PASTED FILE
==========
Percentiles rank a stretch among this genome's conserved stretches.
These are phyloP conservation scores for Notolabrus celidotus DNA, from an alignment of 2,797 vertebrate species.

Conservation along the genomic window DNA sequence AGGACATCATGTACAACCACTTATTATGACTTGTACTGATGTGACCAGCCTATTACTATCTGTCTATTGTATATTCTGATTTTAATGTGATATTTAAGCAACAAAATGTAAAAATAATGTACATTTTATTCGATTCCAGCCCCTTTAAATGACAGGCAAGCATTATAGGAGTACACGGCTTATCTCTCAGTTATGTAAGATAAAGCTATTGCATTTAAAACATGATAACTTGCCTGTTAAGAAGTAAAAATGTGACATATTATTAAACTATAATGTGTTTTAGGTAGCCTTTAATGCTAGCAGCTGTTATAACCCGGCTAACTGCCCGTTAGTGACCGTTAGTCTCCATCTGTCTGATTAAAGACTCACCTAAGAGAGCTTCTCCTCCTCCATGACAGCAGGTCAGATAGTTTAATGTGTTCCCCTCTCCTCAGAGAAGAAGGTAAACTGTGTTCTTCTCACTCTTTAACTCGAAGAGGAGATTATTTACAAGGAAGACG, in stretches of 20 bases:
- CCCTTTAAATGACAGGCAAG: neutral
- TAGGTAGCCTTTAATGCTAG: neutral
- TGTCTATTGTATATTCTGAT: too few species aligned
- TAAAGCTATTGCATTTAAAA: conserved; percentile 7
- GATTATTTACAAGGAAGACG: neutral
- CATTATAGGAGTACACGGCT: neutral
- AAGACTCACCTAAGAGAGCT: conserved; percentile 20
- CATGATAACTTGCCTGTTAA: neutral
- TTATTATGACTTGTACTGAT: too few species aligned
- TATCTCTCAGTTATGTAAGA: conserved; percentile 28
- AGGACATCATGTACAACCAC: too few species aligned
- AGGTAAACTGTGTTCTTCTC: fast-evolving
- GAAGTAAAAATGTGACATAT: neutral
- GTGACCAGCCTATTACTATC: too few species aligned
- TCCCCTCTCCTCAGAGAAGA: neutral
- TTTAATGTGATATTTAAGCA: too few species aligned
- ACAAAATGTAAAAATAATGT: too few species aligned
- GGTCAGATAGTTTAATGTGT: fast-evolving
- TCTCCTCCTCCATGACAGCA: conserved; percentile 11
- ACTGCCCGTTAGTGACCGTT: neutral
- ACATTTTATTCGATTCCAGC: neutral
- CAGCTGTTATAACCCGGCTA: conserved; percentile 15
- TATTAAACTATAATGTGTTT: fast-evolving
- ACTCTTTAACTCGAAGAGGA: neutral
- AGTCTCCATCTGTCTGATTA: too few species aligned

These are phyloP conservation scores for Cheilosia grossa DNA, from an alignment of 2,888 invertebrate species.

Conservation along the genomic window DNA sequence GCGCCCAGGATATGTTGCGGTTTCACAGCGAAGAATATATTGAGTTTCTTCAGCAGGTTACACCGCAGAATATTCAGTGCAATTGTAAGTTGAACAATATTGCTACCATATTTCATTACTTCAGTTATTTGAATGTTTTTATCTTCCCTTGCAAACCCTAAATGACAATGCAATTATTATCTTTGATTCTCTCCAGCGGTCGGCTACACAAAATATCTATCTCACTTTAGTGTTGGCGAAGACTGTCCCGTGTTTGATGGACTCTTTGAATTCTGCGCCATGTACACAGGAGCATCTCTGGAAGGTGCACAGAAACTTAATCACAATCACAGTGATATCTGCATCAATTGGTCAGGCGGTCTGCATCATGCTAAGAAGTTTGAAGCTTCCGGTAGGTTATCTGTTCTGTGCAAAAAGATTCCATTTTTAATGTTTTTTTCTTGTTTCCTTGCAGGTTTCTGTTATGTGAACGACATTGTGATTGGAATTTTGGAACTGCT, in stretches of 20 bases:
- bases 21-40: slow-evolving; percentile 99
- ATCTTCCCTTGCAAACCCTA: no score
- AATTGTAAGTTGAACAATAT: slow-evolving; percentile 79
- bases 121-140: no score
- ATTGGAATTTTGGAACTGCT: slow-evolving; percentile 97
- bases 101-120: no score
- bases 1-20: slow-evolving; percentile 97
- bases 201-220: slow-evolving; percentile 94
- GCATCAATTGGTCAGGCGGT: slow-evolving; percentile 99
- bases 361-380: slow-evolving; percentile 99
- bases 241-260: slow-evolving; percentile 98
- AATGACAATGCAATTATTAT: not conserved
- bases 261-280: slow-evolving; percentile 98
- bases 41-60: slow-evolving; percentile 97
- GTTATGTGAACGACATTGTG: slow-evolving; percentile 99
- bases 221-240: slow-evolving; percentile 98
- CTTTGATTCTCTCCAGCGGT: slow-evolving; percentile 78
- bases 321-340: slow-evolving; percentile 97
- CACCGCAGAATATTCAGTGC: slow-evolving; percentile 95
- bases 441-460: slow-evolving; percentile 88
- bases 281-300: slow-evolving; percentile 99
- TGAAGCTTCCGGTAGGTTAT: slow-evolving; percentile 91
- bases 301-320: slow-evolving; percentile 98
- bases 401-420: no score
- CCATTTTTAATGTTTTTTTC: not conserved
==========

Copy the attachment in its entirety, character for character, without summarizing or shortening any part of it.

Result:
Percentiles rank a stretch among this genome's conserved stretches.
These are phyloP conservation scores for Notolabrus celidotus DNA, from an alignment of 2,797 vertebrate species.

Conservation along the genomic window DNA sequence AGGACATCATGTACAACCACTTATTATGACTTGTACTGATGTGACCAGCCTATTACTATCTGTCTATTGTATATTCTGATTTTAATGTGATATTTAAGCAACAAAATGTAAAAATAATGTACATTTTATTCGATTCCAGCCCCTTTAAATGACAGGCAAGCATTATAGGAGTACACGGCTTATCTCTCAGTTATGTAAGATAAAGCTATTGCATTTAAAACATGATAACTTGCCTGTTAAGAAGTAAAAATGTGACATATTATTAAACTATAATGTGTTTTAGGTAGCCTTTAATGCTAGCAGCTGTTATAACCCGGCTAACTGCCCGTTAGTGACCGTTAGTCTCCATCTGTCTGATTAAAGACTCACCTAAGAGAGCTTCTCCTCCTCCATGACAGCAGGTCAGATAGTTTAATGTGTTCCCCTCTCCTCAGAGAAGAAGGTAAACTGTGTTCTTCTCACTCTTTAACTCGAAGAGGAGATTATTTACAAGGAAGACG, in stretches of 20 bases:
- CCCTTTAAATGACAGGCAAG: neutral
- TAGGTAGCCTTTAATGCTAG: neutral
- TGTCTATTGTATATTCTGAT: too few species aligned
- TAAAGCTATTGCATTTAAAA: conserved; percentile 7
- GATTATTTACAAGGAAGACG: neutral
- CATTATAGGAGTACACGGCT: neutral
- AAGACTCACCTAAGAGAGCT: conserved; percentile 20
- CATGATAACTTGCCTGTTAA: neutral
- TTATTATGACTTGTACTGAT: too few species aligned
- TATCTCTCAGTTATGTAAGA: conserved; percentile 28
- AGGACATCATGTACAACCAC: too few species aligned
- AGGTAAACTGTGTTCTTCTC: fast-evolving
- GAAGTAAAAATGTGACATAT: neutral
- GTGACCAGCCTATTACTATC: too few species aligned
- TCCCCTCTCCTCAGAGAAGA: neutral
- TTTAATGTGATATTTAAGCA: too few species aligned
- ACAAAATGTAAAAATAATGT: too few species aligned
- GGTCAGATAGTTTAATGTGT: fast-evolving
- TCTCCTCCTCCATGACAGCA: conserved; percentile 11
- ACTGCCCGTTAGTGACCGTT: neutral
- ACATTTTATTCGATTCCAGC: neutral
- CAGCTGTTATAACCCGGCTA: conserved; percentile 15
- TATTAAACTATAATGTGTTT: fast-evolving
- ACTCTTTAACTCGAAGAGGA: neutral
- AGTCTCCATCTGTCTGATTA: too few species aligned

These are phyloP conservation scores for Cheilosia grossa DNA, from an alignment of 2,888 invertebrate species.

Conservation along the genomic window DNA sequence GCGCCCAGGATATGTTGCGGTTTCACAGCGAAGAATATATTGAGTTTCTTCAGCAGGTTACACCGCAGAATATTCAGTGCAATTGTAAGTTGAACAATATTGCTACCATATTTCATTACTTCAGTTATTTGAATGTTTTTATCTTCCCTTGCAAACCCTAAATGACAATGCAATTATTATCTTTGATTCTCTCCAGCGGTCGGCTACACAAAATATCTATCTCACTTTAGTGTTGGCGAAGACTGTCCCGTGTTTGATGGACTCTTTGAATTCTGCGCCATGTACACAGGAGCATCTCTGGAAGGTGCACAGAAACTTAATCACAATCACAGTGATATCTGCATCAATTGGTCAGGCGGTCTGCATCATGCTAAGAAGTTTGAAGCTTCCGGTAGGTTATCTGTTCTGTGCAAAAAGATTCCATTTTTAATGTTTTTTTCTTGTTTCCTTGCAGGTTTCTGTTATGTGAACGACATTGTGATTGGAATTTTGGAACTGCT, in stretches of 20 bases:
- bases 21-40: slow-evolving; percentile 99
- ATCTTCCCTTGCAAACCCTA: no score
- AATTGTAAGTTGAACAATAT: slow-evolving; percentile 79
- bases 121-140: no score
- ATTGGAATTTTGGAACTGCT: slow-evolving; percentile 97
- bases 101-120: no score
- bases 1-20: slow-evolving; percentile 97
- bases 201-220: slow-evolving; percentile 94
- GCATCAATTGGTCAGGCGGT: slow-evolving; percentile 99
- bases 361-380: slow-evolving; percentile 99
- bases 241-260: slow-evolving; percentile 98
- AATGACAATGCAATTATTAT: not conserved
- bases 261-280: slow-evolving; percentile 98
- bases 41-60: slow-evolving; percentile 97
- GTTATGTGAACGACATTGTG: slow-evolving; percentile 99
- bases 221-240: slow-evolving; percentile 98
- CTTTGATTCTCTCCAGCGGT: slow-evolving; percentile 78
- bases 321-340: slow-evolving; percentile 97
- CACCGCAGAATATTCAGTGC: slow-evolving; percentile 95
- bases 441-460: slow-evolving; percentile 88
- bases 281-300: slow-evolving; percentile 99
- TGAAGCTTCCGGTAGGTTAT: slow-evolving; percentile 91
- bases 301-320: slow-evolving; percentile 98
- bases 401-420: no score
- CCATTTTTAATGTTTTTTTC: not conserved